One side of the greenhouse at the Mattapan Ecovation Center contains the ASP pad and the other side contains the growing beds. The negative ASP composting pad is connected via ductwork to the Compost Heat Wagons aeration and heat recovery system. The entire system, including the greenhouse, was built in under two weeks, starting with just a gravel parking lot. No concrete or permanent infrastructure was used.

The Compost Heat Wagon™ was built and installed by Agrilab Technologies. It contains the aeration fan, plumbing and ductwork (right) that provide aeration, heat recovery and condensate. Container holding heated condensate is in the greenhouse (shown on far left in heat wagon photo).  Photos courtesy of Agrilab Technologies

The Compost Heat Wagon™ was built and installed by Agrilab Technologies. It contains the aeration fan, plumbing and ductwork (right) that provide aeration, heat recovery and condensate. Container holding heated condensate is in the greenhouse (shown on far left in heat wagon photo). Photos courtesy of Agrilab Technologies

The biofilter feature is important at this urban composting site so that the facility can increase throughput and responsibly manage urban food scraps from the city’s schools, farmers markets and other sources. The heat exchanger integrated with the compost aeration system cools the compost vapors below 100°F and condenses much of the moisture from the vapor stream before it is exhausted into the biofilter. Hot air pulled from the compost by the Agrilab compost aeration and heat exchange system is transferred to heat water in the greenhouse. Computer-controlled variable speed drives are used to fine-tune the aeration fan and hot water circulation pumps.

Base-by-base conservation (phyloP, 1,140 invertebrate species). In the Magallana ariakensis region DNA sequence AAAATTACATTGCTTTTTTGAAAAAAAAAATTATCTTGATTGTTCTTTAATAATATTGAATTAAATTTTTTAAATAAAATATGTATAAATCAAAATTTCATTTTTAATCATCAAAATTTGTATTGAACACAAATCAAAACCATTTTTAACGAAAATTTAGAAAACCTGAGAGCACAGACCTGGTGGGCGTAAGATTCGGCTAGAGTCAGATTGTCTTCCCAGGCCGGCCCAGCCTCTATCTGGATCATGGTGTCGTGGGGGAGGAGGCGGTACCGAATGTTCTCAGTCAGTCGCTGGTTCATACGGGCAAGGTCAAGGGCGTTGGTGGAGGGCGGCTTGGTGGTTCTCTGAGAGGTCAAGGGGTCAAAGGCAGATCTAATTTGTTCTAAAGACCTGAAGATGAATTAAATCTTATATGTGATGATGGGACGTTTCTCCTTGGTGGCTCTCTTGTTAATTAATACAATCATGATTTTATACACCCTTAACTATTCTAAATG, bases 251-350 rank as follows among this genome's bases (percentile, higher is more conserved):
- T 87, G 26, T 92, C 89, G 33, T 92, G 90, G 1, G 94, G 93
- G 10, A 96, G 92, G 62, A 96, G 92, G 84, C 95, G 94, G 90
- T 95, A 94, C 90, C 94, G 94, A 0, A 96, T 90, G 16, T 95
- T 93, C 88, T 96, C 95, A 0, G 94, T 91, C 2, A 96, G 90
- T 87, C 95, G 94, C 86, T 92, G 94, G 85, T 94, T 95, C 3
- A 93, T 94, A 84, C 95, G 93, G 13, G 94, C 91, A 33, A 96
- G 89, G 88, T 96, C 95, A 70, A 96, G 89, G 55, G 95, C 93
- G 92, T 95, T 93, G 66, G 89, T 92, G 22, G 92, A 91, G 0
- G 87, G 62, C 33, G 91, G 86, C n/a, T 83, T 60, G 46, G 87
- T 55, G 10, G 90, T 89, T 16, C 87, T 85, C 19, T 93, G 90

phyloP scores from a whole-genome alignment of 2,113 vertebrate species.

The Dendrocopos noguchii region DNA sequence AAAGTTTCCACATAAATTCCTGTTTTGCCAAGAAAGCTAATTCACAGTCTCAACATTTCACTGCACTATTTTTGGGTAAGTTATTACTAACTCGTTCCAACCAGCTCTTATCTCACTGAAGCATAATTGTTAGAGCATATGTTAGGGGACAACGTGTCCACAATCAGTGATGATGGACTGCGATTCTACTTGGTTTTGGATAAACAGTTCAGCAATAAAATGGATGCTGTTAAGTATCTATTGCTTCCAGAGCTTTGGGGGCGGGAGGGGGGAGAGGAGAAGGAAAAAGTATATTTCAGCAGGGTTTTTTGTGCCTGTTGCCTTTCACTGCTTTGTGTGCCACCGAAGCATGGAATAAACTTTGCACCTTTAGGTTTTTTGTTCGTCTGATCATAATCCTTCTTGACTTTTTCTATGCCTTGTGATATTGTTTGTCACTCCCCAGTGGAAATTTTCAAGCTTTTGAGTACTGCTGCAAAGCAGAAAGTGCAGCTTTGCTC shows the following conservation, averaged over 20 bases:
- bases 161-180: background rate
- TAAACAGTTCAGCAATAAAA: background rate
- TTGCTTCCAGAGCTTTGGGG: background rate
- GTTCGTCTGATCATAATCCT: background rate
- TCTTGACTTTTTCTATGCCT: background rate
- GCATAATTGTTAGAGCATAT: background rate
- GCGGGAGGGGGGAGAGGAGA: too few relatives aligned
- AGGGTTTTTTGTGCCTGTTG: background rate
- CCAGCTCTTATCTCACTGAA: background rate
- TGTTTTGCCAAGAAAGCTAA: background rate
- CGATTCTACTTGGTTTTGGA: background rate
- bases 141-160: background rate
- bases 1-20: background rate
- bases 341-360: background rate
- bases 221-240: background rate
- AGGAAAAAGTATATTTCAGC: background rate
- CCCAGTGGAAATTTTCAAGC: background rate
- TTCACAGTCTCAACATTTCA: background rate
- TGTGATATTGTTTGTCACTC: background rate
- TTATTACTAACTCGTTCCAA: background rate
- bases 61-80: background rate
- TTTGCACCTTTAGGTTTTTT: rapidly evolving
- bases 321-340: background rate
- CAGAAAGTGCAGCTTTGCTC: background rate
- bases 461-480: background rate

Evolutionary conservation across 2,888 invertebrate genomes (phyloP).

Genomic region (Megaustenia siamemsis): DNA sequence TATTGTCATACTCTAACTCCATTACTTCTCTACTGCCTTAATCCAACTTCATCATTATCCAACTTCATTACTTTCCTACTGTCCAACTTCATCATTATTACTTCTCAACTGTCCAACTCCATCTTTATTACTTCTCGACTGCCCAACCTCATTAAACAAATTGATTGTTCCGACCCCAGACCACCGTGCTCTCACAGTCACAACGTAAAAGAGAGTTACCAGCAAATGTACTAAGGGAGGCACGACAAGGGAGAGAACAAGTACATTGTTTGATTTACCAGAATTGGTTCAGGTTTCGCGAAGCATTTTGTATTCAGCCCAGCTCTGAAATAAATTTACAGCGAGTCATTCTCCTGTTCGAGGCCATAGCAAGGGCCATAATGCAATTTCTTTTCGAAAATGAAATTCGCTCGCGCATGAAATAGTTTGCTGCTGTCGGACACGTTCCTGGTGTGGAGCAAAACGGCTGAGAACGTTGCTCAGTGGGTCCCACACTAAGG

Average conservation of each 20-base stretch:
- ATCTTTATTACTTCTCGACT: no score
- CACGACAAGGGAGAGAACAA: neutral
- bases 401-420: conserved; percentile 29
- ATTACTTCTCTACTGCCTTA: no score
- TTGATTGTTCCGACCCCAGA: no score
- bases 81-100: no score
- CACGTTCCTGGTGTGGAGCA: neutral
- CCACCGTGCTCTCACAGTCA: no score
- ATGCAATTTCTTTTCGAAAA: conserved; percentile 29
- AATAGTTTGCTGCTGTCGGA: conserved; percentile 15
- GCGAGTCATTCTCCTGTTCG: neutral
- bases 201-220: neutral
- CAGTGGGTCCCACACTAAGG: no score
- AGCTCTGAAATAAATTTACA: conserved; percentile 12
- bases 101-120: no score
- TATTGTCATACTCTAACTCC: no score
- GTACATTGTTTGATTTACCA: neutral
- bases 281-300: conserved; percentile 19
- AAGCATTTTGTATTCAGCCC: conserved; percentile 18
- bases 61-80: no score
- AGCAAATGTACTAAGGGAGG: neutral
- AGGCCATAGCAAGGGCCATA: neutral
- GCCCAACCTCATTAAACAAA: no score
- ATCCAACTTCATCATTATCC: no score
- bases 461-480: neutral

The biofilter is inside the greenhouse and consists of a 24-inch deep bed of wood chips and compost-amended soil on top of perforated pipes coupled to the exhaust of the aeration system, and integrated with productive growing beds. The physical structure and biology of the biofilter effectively absorbs and utilizes odorous compounds from the composting material. Odorous off-gases include ammonia; when it is absorbed by the soil in the raised beds, ammonia is biologically converted to ammonium nitrate, and fertilizes plants in the greenhouse. The Mattapan Ecovation Center has already produced tomatoes, culinary and medicinal herbs and green roof plantings. Its is now being used for growing salad greens and propagating perennial plants, fruit crops, and native trees for use in the surrounding landscape and to demonstrate that crops with commercial and ecological value can be produced.

Data sensors and a computer controlled aeration system ensure that the composting piles always have adequate oxygen levels. This speeds up the composting process, eliminates methane emissions, and reduces odors and the carbon footprint of composting organic materials.

The Mattapan Ecovation Center was made possible through a grant award from the Urban Agricultural Program at the Massachusetts Department of Agricultural Resources (MDAR). City Soil partnered with the Suffolk County Conservation District (SCCD) on the grant, and contributed and secured more than $100,000 in materials and services as a match to the MDAR funds for the project. The Center serves as a template for future collaborative projects between City Soil, the City of Boston, Mass Audubon, state government and other stakeholders in creating assets in the regional food system.

Gaelan Brown is Vice President of Sales and Marketing, for Agrilab Technologies, founder of the Compost Power Network and author of the book, “The Compost Powered Water Heater.”